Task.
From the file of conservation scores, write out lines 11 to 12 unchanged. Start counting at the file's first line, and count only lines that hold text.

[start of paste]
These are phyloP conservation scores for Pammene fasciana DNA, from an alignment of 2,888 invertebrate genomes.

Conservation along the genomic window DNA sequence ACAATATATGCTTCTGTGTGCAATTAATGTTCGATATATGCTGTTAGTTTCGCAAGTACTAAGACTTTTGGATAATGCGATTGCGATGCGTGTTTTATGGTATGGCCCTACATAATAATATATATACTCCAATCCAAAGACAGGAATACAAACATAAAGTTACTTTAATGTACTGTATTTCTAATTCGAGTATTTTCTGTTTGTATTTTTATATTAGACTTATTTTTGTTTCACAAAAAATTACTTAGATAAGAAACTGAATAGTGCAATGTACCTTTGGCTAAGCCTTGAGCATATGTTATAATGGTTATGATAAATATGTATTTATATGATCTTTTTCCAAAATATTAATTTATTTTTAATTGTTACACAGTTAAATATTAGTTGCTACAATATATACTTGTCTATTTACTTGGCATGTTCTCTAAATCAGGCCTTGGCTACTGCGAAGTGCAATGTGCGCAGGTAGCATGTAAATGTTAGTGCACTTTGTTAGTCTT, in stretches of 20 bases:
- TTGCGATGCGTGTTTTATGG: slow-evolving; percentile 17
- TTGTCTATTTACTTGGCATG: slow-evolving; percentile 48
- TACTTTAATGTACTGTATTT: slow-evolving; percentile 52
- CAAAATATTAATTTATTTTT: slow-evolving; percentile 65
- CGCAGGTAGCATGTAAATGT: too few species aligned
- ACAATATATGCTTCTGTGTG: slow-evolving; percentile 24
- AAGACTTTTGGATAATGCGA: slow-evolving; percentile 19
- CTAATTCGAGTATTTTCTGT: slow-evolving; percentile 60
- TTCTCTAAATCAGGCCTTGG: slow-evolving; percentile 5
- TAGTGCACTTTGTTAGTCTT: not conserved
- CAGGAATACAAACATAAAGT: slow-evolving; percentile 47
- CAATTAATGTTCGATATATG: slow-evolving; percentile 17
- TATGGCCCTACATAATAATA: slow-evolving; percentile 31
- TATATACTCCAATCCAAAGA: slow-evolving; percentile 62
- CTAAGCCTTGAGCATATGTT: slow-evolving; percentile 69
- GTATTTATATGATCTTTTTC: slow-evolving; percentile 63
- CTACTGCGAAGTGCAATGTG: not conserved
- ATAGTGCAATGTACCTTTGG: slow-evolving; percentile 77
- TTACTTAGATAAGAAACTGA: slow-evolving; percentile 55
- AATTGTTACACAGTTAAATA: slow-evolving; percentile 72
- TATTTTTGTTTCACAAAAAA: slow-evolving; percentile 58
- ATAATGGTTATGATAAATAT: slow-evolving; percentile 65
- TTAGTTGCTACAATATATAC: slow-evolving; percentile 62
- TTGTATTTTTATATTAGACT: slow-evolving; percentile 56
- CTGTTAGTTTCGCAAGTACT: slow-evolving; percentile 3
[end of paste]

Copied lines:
- TTCTCTAAATCAGGCCTTGG: slow-evolving; percentile 5
- TAGTGCACTTTGTTAGTCTT: not conserved